The day of our Mojo Bicycle Café trip it is really raining. This is not mist, this is not gray, this is fogged-in bullshit. But we are eating outside, we decide, nonetheless.
All the sandwiches are in the six to eight dollar range. They serve the biggest salad I’ve ever seen, but I was on this sandwich kick so I got the Pesto, which is filled with mozz, tomato, and of course, pesto made out of basil from their neighbors at Plant It Earth – on either sourdough or sweet roll. I can’t choose, so I defer to the biker boy behind the counter, who decrees that pesto is better with sourdough.
Mojo has an outside sidewalk dining area along Divisadero Street, but I’m here for the “urban garden” in the back, behind the bike shop. This oasis is filled with succulents that spring from a giant-size cup-and-saucer, about-to-bloom birds-of-paradise, spiraling brick walkways, and ashtrays ready to be used. There’s a large picnic table off to the side plus three smaller tables, but none of them are in use today because it really is just too cold and wet. We chicken out after a few bites and take cover inside.
The Pesto is messy (I use at least eight napkins), but it hit the spot, balanced well with a straightforward side salad (the other choice was chips). Alex and Román get Le Marocain, packed tight with turkey slices, cukes, roasted peppers, lettuce, cheese, and a harissa aioli, and the Croque-Mojo with ham, béchamel, and Gruyere on a toasted baguette.
The adjacent bike shop reminds me of Keep’s bike co-op, which is beneath the dining hall, and which is always filled with tandem bikes, unicycles, or something under construction. But Mojo isn’t only for bike brats; there is a pair near us having a business meeting on social media, two girlfriends and their toddler, and some other recent college grads.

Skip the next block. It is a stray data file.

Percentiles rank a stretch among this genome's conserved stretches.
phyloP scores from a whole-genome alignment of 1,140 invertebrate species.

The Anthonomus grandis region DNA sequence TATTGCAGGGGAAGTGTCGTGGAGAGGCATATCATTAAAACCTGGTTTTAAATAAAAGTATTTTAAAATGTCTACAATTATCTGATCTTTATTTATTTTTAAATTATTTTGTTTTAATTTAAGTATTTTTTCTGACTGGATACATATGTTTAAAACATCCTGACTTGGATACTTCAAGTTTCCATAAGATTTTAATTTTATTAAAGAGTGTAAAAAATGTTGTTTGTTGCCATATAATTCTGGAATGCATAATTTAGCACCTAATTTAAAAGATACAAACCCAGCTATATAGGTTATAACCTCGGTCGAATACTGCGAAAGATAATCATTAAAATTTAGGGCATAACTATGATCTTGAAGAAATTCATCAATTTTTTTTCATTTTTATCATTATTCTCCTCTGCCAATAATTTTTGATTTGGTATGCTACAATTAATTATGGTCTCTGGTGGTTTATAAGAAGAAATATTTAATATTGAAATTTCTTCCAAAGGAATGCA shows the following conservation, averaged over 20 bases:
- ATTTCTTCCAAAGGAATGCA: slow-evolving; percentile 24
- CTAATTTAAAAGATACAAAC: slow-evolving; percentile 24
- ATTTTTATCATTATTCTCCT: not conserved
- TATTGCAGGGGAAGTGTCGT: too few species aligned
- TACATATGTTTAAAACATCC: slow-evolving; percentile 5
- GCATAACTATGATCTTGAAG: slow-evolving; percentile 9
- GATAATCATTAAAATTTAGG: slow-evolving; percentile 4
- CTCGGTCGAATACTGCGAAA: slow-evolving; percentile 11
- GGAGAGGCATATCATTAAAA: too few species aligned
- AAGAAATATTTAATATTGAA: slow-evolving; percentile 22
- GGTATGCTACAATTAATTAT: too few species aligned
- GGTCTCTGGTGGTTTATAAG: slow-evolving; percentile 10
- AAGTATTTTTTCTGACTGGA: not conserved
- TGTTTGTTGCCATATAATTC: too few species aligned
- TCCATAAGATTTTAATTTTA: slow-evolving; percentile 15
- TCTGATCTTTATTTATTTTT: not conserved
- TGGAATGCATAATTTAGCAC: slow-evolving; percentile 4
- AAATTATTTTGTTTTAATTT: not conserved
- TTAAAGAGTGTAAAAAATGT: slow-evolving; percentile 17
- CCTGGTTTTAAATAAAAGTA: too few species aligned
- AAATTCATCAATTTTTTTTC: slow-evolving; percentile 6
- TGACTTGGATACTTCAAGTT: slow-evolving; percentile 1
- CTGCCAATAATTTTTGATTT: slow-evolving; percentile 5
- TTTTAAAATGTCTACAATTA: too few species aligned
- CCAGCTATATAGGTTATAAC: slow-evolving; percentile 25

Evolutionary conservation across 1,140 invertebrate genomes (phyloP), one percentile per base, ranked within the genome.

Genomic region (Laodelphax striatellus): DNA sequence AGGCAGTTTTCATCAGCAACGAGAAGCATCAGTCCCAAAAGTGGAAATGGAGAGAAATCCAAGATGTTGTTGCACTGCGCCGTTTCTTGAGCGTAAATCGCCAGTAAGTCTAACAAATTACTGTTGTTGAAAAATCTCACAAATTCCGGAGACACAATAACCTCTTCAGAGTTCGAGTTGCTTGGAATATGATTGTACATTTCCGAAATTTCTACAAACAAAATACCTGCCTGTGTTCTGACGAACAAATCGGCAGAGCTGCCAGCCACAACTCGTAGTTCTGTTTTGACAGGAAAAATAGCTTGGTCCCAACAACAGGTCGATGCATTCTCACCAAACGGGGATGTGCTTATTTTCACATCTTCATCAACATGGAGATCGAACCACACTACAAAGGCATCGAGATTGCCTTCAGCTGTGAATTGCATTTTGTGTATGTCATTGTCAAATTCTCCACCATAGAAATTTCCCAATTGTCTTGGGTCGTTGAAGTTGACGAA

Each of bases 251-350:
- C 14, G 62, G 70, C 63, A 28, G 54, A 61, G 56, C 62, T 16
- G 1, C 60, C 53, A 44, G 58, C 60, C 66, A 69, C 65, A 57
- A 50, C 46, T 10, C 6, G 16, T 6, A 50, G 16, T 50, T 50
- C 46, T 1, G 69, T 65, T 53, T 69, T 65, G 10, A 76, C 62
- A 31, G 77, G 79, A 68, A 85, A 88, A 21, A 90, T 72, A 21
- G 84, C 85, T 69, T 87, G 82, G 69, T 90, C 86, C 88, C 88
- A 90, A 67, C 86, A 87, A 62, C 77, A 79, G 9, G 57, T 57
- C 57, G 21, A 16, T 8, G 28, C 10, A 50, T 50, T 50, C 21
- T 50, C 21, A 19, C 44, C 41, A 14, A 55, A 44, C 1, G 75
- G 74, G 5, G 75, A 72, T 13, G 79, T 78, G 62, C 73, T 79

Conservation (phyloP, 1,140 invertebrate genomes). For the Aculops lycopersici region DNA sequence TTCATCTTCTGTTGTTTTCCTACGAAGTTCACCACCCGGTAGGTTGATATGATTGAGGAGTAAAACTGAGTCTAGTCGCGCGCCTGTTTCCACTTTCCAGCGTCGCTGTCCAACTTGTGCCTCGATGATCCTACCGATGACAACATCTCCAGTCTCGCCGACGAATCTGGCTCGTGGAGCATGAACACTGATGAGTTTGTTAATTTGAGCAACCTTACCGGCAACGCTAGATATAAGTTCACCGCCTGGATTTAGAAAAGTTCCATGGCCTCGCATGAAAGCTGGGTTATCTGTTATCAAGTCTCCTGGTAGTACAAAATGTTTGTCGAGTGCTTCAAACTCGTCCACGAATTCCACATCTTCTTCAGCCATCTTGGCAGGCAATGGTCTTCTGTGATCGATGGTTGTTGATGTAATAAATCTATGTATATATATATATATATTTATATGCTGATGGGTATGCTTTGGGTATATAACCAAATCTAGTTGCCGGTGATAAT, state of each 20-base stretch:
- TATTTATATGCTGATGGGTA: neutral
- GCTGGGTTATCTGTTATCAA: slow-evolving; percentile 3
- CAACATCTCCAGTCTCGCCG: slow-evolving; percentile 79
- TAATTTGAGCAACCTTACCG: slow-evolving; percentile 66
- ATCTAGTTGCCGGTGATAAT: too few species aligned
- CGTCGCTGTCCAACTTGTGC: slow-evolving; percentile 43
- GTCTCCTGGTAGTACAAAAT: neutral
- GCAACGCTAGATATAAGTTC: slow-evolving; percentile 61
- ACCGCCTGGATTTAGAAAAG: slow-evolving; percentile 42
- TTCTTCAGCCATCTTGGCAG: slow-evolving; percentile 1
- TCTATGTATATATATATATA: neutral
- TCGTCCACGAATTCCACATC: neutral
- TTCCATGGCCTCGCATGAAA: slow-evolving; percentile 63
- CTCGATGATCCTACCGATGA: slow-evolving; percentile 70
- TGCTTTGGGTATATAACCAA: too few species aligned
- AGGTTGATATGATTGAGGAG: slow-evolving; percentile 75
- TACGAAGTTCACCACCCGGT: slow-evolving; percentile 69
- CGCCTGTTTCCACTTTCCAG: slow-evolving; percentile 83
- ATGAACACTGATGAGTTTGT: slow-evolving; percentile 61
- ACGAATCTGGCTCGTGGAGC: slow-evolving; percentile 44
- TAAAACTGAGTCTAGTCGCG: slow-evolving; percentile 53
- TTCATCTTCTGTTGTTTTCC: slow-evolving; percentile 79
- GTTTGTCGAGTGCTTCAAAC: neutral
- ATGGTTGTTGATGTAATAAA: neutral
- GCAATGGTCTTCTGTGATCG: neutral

A barista sporting flannel and plugs in his ears blasts local psych-rockers Sleepy Sun as we’re being told by another Mojo staffer about how the parks commission helped them get the expanded sidewalk for public seating out in front (otherwise there’d be two parking spots there) and that they are working on getting a license so people can drink in the parklet (they already have one for the back.) Schmoozing and enjoying the space, we order the white-wine sangria, which is sweet and lovely, filled with fruit. It will make that walk home in the cold all the more warm.
Before a Giant’s game head down to Red's Java House and grab a beer and a bite to eat while you watch the seagulls soar over the shoreline. Head to the de Young Café before a visit to the museum (or just for the food) and eat meals themed for its current exhibit. After you explore Mojo’s urban garden, get your bike fixed or buy that helmet you've always wanted. Enjoy the outdoors!